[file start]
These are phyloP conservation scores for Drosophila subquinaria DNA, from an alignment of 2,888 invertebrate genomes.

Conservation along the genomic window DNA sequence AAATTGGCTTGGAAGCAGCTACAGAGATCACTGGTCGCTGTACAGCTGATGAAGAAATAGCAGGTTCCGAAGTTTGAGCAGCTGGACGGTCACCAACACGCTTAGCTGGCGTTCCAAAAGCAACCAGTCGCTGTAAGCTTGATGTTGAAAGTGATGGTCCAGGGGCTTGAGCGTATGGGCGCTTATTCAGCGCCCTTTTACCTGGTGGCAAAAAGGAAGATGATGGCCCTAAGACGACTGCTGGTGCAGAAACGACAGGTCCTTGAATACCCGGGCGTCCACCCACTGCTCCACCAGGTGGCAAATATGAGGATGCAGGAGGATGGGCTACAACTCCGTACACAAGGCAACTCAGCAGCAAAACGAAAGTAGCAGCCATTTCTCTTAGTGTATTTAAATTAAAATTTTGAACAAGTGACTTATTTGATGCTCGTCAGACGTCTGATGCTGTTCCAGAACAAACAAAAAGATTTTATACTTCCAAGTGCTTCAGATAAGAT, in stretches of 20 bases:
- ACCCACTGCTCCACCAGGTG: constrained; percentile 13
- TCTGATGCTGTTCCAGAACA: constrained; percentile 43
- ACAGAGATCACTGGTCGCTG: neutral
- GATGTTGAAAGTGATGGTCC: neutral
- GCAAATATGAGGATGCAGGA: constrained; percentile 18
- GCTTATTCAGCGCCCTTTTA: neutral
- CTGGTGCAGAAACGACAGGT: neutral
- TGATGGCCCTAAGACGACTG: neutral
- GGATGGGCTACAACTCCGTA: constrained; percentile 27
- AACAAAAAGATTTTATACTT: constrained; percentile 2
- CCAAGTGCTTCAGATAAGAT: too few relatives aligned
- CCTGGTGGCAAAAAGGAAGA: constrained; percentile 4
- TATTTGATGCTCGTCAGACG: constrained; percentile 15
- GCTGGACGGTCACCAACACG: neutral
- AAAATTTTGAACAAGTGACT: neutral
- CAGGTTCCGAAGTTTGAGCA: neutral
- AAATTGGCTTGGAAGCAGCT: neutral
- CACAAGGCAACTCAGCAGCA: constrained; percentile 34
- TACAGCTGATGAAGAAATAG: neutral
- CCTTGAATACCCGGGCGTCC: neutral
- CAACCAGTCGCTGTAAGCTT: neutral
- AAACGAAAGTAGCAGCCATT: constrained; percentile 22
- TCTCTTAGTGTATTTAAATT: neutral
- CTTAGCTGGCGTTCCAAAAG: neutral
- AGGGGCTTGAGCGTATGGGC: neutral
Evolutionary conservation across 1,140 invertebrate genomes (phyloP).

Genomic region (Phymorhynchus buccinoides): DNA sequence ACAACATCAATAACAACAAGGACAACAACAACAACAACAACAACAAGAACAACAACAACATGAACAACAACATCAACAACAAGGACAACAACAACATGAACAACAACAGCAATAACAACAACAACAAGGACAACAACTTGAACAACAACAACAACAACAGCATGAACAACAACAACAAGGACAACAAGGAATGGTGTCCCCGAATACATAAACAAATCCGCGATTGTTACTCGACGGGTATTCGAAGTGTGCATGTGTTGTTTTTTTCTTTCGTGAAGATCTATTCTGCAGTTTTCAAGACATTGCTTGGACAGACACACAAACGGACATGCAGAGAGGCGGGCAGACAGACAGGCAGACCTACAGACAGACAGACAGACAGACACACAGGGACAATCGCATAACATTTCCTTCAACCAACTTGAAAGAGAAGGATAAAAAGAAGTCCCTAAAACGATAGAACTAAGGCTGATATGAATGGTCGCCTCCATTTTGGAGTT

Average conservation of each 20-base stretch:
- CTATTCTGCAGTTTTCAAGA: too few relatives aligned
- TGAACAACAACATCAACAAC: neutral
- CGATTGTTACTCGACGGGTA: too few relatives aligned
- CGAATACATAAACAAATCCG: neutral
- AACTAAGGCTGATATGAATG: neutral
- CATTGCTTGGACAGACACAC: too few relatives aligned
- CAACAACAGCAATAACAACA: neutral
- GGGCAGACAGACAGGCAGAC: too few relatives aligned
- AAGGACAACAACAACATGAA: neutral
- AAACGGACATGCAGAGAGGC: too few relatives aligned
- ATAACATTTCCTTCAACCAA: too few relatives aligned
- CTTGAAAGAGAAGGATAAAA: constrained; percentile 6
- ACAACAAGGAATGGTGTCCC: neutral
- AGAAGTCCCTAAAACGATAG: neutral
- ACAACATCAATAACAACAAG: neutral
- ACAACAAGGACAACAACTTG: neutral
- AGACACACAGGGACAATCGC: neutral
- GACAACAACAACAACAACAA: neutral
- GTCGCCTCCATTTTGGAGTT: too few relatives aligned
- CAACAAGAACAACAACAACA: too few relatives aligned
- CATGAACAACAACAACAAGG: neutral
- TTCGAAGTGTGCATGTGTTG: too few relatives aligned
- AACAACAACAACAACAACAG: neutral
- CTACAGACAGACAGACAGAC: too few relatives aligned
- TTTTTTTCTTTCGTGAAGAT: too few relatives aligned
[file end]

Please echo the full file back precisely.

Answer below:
These are phyloP conservation scores for Drosophila subquinaria DNA, from an alignment of 2,888 invertebrate genomes.

Conservation along the genomic window DNA sequence AAATTGGCTTGGAAGCAGCTACAGAGATCACTGGTCGCTGTACAGCTGATGAAGAAATAGCAGGTTCCGAAGTTTGAGCAGCTGGACGGTCACCAACACGCTTAGCTGGCGTTCCAAAAGCAACCAGTCGCTGTAAGCTTGATGTTGAAAGTGATGGTCCAGGGGCTTGAGCGTATGGGCGCTTATTCAGCGCCCTTTTACCTGGTGGCAAAAAGGAAGATGATGGCCCTAAGACGACTGCTGGTGCAGAAACGACAGGTCCTTGAATACCCGGGCGTCCACCCACTGCTCCACCAGGTGGCAAATATGAGGATGCAGGAGGATGGGCTACAACTCCGTACACAAGGCAACTCAGCAGCAAAACGAAAGTAGCAGCCATTTCTCTTAGTGTATTTAAATTAAAATTTTGAACAAGTGACTTATTTGATGCTCGTCAGACGTCTGATGCTGTTCCAGAACAAACAAAAAGATTTTATACTTCCAAGTGCTTCAGATAAGAT, in stretches of 20 bases:
- ACCCACTGCTCCACCAGGTG: constrained; percentile 13
- TCTGATGCTGTTCCAGAACA: constrained; percentile 43
- ACAGAGATCACTGGTCGCTG: neutral
- GATGTTGAAAGTGATGGTCC: neutral
- GCAAATATGAGGATGCAGGA: constrained; percentile 18
- GCTTATTCAGCGCCCTTTTA: neutral
- CTGGTGCAGAAACGACAGGT: neutral
- TGATGGCCCTAAGACGACTG: neutral
- GGATGGGCTACAACTCCGTA: constrained; percentile 27
- AACAAAAAGATTTTATACTT: constrained; percentile 2
- CCAAGTGCTTCAGATAAGAT: too few relatives aligned
- CCTGGTGGCAAAAAGGAAGA: constrained; percentile 4
- TATTTGATGCTCGTCAGACG: constrained; percentile 15
- GCTGGACGGTCACCAACACG: neutral
- AAAATTTTGAACAAGTGACT: neutral
- CAGGTTCCGAAGTTTGAGCA: neutral
- AAATTGGCTTGGAAGCAGCT: neutral
- CACAAGGCAACTCAGCAGCA: constrained; percentile 34
- TACAGCTGATGAAGAAATAG: neutral
- CCTTGAATACCCGGGCGTCC: neutral
- CAACCAGTCGCTGTAAGCTT: neutral
- AAACGAAAGTAGCAGCCATT: constrained; percentile 22
- TCTCTTAGTGTATTTAAATT: neutral
- CTTAGCTGGCGTTCCAAAAG: neutral
- AGGGGCTTGAGCGTATGGGC: neutral
Evolutionary conservation across 1,140 invertebrate genomes (phyloP).

Genomic region (Phymorhynchus buccinoides): DNA sequence ACAACATCAATAACAACAAGGACAACAACAACAACAACAACAACAAGAACAACAACAACATGAACAACAACATCAACAACAAGGACAACAACAACATGAACAACAACAGCAATAACAACAACAACAAGGACAACAACTTGAACAACAACAACAACAACAGCATGAACAACAACAACAAGGACAACAAGGAATGGTGTCCCCGAATACATAAACAAATCCGCGATTGTTACTCGACGGGTATTCGAAGTGTGCATGTGTTGTTTTTTTCTTTCGTGAAGATCTATTCTGCAGTTTTCAAGACATTGCTTGGACAGACACACAAACGGACATGCAGAGAGGCGGGCAGACAGACAGGCAGACCTACAGACAGACAGACAGACAGACACACAGGGACAATCGCATAACATTTCCTTCAACCAACTTGAAAGAGAAGGATAAAAAGAAGTCCCTAAAACGATAGAACTAAGGCTGATATGAATGGTCGCCTCCATTTTGGAGTT

Average conservation of each 20-base stretch:
- CTATTCTGCAGTTTTCAAGA: too few relatives aligned
- TGAACAACAACATCAACAAC: neutral
- CGATTGTTACTCGACGGGTA: too few relatives aligned
- CGAATACATAAACAAATCCG: neutral
- AACTAAGGCTGATATGAATG: neutral
- CATTGCTTGGACAGACACAC: too few relatives aligned
- CAACAACAGCAATAACAACA: neutral
- GGGCAGACAGACAGGCAGAC: too few relatives aligned
- AAGGACAACAACAACATGAA: neutral
- AAACGGACATGCAGAGAGGC: too few relatives aligned
- ATAACATTTCCTTCAACCAA: too few relatives aligned
- CTTGAAAGAGAAGGATAAAA: constrained; percentile 6
- ACAACAAGGAATGGTGTCCC: neutral
- AGAAGTCCCTAAAACGATAG: neutral
- ACAACATCAATAACAACAAG: neutral
- ACAACAAGGACAACAACTTG: neutral
- AGACACACAGGGACAATCGC: neutral
- GACAACAACAACAACAACAA: neutral
- GTCGCCTCCATTTTGGAGTT: too few relatives aligned
- CAACAAGAACAACAACAACA: too few relatives aligned
- CATGAACAACAACAACAAGG: neutral
- TTCGAAGTGTGCATGTGTTG: too few relatives aligned
- AACAACAACAACAACAACAG: neutral
- CTACAGACAGACAGACAGAC: too few relatives aligned
- TTTTTTTCTTTCGTGAAGAT: too few relatives aligned